Never Ending Story’s Amitabh Bhattacharya shares his thoughts on production in India from an agency and in-house perspective
Indian production company Never Ending Story is a proud supporter of Little Black Book as its partner for the Indian market. As part of the relationship, the company’s founder Amitabh Bhattacharya and LBB explore what makes India’s advertising industry tick. In this piece, Amitabh delves into the production side of the creative industry and shares some of his experiences.
LBB> How can production work with in-house agencies?
Amitabh> This is an interesting question. Though the production process remains the same, the relationships between in-house creative and marketing teams don’t. I can only say it from a production house’s perspective. One big advantage of working with in-house creative agencies is that they don’t have a ‘client’. That changes the equation completely. Everyone is more measured. The creatives and the brand teams generally sing the same tune. For the production house, that’s one less hassle to deal with. I would say from a business point of view it is more convenient. At least for now.
LBB> How does working in-house compare with working for an agency?
Amitabh> A traditional advertising agency has a diverse portfolio of brands which means a wider choice for creative people. It encourages crosspollination of insights. When you work on multiple brands you deal with different types of creative challenges. That’s what makes an agency so exciting and vibrant as a business.
Unfortunately, the agencies seem to have lost their sense of purpose. It reflects in the quality of their creative products. They are not focused anymore and struggling to retain their leadership position in the advertising industry.
In such an environment it is natural for advertisers to explore new models. In-house agencies are one of them. Over the years, quite a few global advertisers have set up their in-house creative departments. So it is not entirely a new model. What is new though is the context. Today the advertisers are less dependent on agencies. And unless the advertising agencies find a way of resurrecting themselves, advertisers will have little choice but to explore other sources.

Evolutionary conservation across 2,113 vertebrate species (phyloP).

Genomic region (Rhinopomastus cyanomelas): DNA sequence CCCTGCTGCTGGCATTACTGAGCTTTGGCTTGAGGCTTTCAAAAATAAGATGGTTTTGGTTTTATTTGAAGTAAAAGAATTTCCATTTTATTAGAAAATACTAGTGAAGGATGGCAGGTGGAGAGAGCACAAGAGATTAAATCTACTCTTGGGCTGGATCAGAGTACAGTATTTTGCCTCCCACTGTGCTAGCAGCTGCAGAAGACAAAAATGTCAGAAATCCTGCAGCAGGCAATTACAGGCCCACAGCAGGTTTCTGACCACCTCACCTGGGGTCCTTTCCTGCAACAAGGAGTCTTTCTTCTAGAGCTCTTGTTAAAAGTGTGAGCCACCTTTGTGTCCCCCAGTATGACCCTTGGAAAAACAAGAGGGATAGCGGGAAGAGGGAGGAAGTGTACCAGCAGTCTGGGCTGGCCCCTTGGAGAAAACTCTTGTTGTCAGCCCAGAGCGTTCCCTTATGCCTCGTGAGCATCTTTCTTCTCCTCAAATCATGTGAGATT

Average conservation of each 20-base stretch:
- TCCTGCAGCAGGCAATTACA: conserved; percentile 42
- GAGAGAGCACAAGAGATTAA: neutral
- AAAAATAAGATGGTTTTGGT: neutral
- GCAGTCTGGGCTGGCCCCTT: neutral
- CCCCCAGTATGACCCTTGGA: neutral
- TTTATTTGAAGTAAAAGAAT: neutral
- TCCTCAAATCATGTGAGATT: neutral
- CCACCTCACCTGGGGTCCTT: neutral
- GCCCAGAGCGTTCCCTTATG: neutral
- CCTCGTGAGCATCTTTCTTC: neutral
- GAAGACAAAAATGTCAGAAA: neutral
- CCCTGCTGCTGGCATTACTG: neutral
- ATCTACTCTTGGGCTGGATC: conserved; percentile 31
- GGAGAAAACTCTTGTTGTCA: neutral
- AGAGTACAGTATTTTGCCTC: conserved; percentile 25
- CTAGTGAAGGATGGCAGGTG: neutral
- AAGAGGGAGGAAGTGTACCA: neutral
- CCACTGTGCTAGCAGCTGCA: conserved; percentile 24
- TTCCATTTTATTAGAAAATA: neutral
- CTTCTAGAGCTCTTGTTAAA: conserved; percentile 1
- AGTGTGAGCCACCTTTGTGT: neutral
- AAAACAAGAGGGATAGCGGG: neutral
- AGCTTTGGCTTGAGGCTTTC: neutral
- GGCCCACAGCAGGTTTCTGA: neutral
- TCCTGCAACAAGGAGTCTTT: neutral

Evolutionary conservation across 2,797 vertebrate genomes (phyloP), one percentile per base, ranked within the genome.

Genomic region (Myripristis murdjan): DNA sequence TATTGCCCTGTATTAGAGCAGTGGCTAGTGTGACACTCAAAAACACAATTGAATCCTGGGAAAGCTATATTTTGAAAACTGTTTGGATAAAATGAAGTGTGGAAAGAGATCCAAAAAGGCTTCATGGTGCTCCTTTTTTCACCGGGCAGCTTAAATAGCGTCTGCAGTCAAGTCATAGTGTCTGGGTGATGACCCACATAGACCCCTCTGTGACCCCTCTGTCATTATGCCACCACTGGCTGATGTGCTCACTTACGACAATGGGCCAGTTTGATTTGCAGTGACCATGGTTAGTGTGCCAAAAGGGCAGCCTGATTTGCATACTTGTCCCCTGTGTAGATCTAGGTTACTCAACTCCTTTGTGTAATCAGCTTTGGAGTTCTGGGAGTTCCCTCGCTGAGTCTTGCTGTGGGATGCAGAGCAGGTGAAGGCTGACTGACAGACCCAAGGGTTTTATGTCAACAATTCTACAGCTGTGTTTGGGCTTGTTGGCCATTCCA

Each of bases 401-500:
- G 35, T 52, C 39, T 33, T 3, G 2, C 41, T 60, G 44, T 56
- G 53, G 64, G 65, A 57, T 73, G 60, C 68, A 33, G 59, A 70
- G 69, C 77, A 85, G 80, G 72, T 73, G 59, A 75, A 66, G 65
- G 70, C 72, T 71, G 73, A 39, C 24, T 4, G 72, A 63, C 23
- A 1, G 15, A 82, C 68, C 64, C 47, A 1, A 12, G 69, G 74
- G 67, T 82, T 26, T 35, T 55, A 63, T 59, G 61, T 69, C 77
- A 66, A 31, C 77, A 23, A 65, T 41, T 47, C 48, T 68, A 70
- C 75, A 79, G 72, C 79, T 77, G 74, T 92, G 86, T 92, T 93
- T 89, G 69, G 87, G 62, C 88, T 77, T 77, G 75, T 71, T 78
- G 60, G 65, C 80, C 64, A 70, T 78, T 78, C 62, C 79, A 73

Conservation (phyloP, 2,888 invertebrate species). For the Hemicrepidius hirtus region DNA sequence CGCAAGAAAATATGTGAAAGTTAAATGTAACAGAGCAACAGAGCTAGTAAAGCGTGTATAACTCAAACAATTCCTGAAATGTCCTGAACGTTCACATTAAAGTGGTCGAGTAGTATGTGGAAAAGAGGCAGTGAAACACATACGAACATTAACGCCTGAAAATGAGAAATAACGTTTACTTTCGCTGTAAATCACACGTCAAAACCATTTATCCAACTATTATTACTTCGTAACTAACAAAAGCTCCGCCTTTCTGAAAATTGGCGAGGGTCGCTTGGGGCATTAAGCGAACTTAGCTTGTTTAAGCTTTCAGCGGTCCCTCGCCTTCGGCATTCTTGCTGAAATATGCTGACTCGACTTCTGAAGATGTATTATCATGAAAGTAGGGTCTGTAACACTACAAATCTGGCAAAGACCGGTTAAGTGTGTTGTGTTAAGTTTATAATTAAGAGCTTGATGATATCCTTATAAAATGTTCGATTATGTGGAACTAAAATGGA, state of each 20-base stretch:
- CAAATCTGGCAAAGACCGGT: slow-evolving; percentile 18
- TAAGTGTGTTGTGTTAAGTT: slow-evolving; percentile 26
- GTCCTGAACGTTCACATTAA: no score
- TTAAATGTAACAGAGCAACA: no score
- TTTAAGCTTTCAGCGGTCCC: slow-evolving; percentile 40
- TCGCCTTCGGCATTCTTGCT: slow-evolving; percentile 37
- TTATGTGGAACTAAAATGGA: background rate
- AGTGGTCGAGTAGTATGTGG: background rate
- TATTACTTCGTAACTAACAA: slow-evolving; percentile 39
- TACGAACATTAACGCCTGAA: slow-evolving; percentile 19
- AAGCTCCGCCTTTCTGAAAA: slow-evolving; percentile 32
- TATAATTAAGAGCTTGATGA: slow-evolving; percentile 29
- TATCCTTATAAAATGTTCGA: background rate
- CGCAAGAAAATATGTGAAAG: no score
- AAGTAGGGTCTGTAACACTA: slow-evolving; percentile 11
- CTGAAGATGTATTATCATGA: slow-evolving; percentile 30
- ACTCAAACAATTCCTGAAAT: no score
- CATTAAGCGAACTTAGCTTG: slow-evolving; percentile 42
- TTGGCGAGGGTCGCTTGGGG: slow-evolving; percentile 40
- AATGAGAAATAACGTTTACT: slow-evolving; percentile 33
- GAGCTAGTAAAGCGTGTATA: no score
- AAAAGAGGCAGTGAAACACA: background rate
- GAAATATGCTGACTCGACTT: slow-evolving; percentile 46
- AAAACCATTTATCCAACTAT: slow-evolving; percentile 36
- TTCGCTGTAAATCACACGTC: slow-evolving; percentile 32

LBB> Can you give any examples of work that has done well that's been created in-house by a brand?
Amitabh> There is Innocean, owned by Hyundai. Amazon also has an in-house creative team. I have had the opportunity to work with all of them on different projects and the experience has been quite good.
LBB> As a producer, what have you learnt from working with a brand?
Amitabh> I started my career as a copywriter and became a producer after spending over a decade in advertising. So I have some knowledge about the business of brands. When I switched to production it helped me understand scripts better. It also helped me interact and guide our young directors to deal with brand hygiene.
Now things are different. The line between advertising and production is getting blurred. Agencies are producing their own films and brands are inviting production houses to write scripts. These are very interesting times for the advertising and production industry.
LBB> Tell us about the pioneering in-house agencies in India. Is this something that's widespread or still not as popular?
Amitabh> There are a few home-grown brands that have in-house agencies but nothing significant. MRF Tyres used to have one, but they also had mainstream agencies working for them.
Even global brands with in-house agencies have network agencies and freelancers on their roster. So I don’t think in-house agencies will ever become ‘popular’. It may be an option for brands with deep pockets and diverse portfolios.
LBB> As a producer, working with a brand directly means you’re having more direct conversations with the people who understand the brand. How does this affect your job?
Amitabh> In the present scenario, direct interaction with clients does help expedite the process. You get to understand their concerns first-hand, there is less ambiguity. When agencies get involved, one has to be extra careful. They often remind you of their ‘creative rights’ and use it at their convenience. Briefs and minutes of meetings frequently get lost in translation leading to delays and cost overruns.
But that does not mean that agencies are no longer relevant. They play a pivotal role in building brands. They have a tried and tested model that has seldom failed in the past. The problem begins when you judge an industry in isolation. Social media has disrupted our social structure. Technology is driving ideas. New communication tools and platforms are emerging every day. These are challenging times for the advertising and marketing industry.
LBB> From a global perspective, are there any brands you think consumers outside of the country are interested in and that are interesting production wise to outsiders?
Amitabh> Most Indian companies enter other countries through mergers and acquisitions. Take Jaguar and Land Rover as brands. They are legends in their own rights. How many people know that they are owned by Tata? There are quite a few Indian brands that cater to the Indian and South Asian diaspora abroad. I don't think the Indian brands are big enough in global markets for people to get curious about.
Brands like TCS, another Tata company, is today the key sponsor of almost all the major marathons races in the world. I am sure people around the world participating in or watching these races are curious about TCS and Tata. Mahindra, Infosys may be some of the better known Indian corporate brands abroad.